Elon Musk’s private rocket company SpaceX is today set for a repeat attempt at launching two Americans into orbit from Florida for a mission that would mark the first spaceflight of NASA astronauts from US soil in nine years.
The first Falcon 9 rocket launch try on Wednesday was called off with less than 17 minutes remaining on the countdown clock due to stormy weather around the Kennedy Space Center at Cape Canaveral.
Today’s forecast is also precarious, but mission managers plan to make an earlier decision on weather hazards in a bid to avoid unnecessarily wearing out the crew with another suit-up and full day of launch preparations.
As it stands, the 24-storey-tall SpaceX Falcon 9 is due to lift off at 3.22pm Eastern Time (8.22pm UK), propelling astronauts Doug Hurley and Bob Behnken aloft on a 19-hour ride to the International Space Station. They will be carried there on the newly designed Crew Dragon capsule, making its first flight into orbit with humans aboard.
The historic space flight by Elon Musk’s SpaceX is expected to pass low along the south-west of the UK skyline two hours later, with Britons able to see it for a few minutes travelling from West to East at 10.15pm.
It will be the first time a private company has put astronauts into space, and is the second attempt to launch after Wednesday’s flight was aborted when Storm Bertha rolled in off the Gulf of Mexico, obstructing the flight path.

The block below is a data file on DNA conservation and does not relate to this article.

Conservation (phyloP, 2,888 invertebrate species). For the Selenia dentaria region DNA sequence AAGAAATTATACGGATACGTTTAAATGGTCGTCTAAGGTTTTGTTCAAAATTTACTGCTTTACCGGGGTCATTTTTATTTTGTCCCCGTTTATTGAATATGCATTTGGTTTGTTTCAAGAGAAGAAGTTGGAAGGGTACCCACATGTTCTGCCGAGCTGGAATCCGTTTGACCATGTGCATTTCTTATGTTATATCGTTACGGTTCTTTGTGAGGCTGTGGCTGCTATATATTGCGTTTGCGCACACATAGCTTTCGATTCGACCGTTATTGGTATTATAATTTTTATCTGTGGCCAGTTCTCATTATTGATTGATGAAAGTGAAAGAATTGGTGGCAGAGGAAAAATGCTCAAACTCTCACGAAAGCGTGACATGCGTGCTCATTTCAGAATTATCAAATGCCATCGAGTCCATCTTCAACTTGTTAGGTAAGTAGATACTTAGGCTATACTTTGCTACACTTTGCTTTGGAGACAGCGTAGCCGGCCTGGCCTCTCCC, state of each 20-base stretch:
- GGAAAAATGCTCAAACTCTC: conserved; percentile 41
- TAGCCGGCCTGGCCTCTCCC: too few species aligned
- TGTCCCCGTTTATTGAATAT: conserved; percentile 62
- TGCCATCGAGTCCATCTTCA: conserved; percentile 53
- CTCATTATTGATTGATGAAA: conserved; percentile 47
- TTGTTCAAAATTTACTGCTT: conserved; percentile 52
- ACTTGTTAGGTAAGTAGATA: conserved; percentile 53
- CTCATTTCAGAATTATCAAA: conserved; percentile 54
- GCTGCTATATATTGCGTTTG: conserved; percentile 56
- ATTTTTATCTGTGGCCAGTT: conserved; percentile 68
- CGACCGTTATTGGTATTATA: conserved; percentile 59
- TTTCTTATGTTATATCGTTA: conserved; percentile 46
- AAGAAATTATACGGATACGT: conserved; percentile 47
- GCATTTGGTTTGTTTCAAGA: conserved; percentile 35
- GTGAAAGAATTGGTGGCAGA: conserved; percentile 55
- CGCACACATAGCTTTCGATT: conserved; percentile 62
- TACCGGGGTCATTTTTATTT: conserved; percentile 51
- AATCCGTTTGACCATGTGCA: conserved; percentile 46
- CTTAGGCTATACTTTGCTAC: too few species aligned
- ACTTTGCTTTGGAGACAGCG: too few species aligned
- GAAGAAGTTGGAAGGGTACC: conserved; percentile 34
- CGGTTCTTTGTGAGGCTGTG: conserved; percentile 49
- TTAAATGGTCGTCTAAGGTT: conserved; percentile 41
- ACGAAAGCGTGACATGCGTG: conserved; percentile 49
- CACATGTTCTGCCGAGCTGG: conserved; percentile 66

However there are still concerns over bad weather around the Cape Canaveral area potentially postponing the launch again, with possible thunderclouds and a 25 per cent chance of rain said to be the biggest threats.
NASA and SpaceX are gearing up to send two American astronauts to the International Space Station aboard the American rocket. Pictured: The Falcon 9, with the Dragon capsule on top, is raised onto the launch pad in Florida on Tuesday
The SpaceX suits have been jointly designed by a Hollywood costume designer and by Elon Musk himself
The launch pad is the same one used by NASA’s last space shuttle flight, piloted by Mr Hurley, in 2011. Since then, NASA astronauts have had to hitch rides into orbit aboard Russia’s Soyuz spacecraft.
For Mr Musk, the launch represents another milestone for the reusable rockets his company pioneered to make spaceflight less costly and frequent.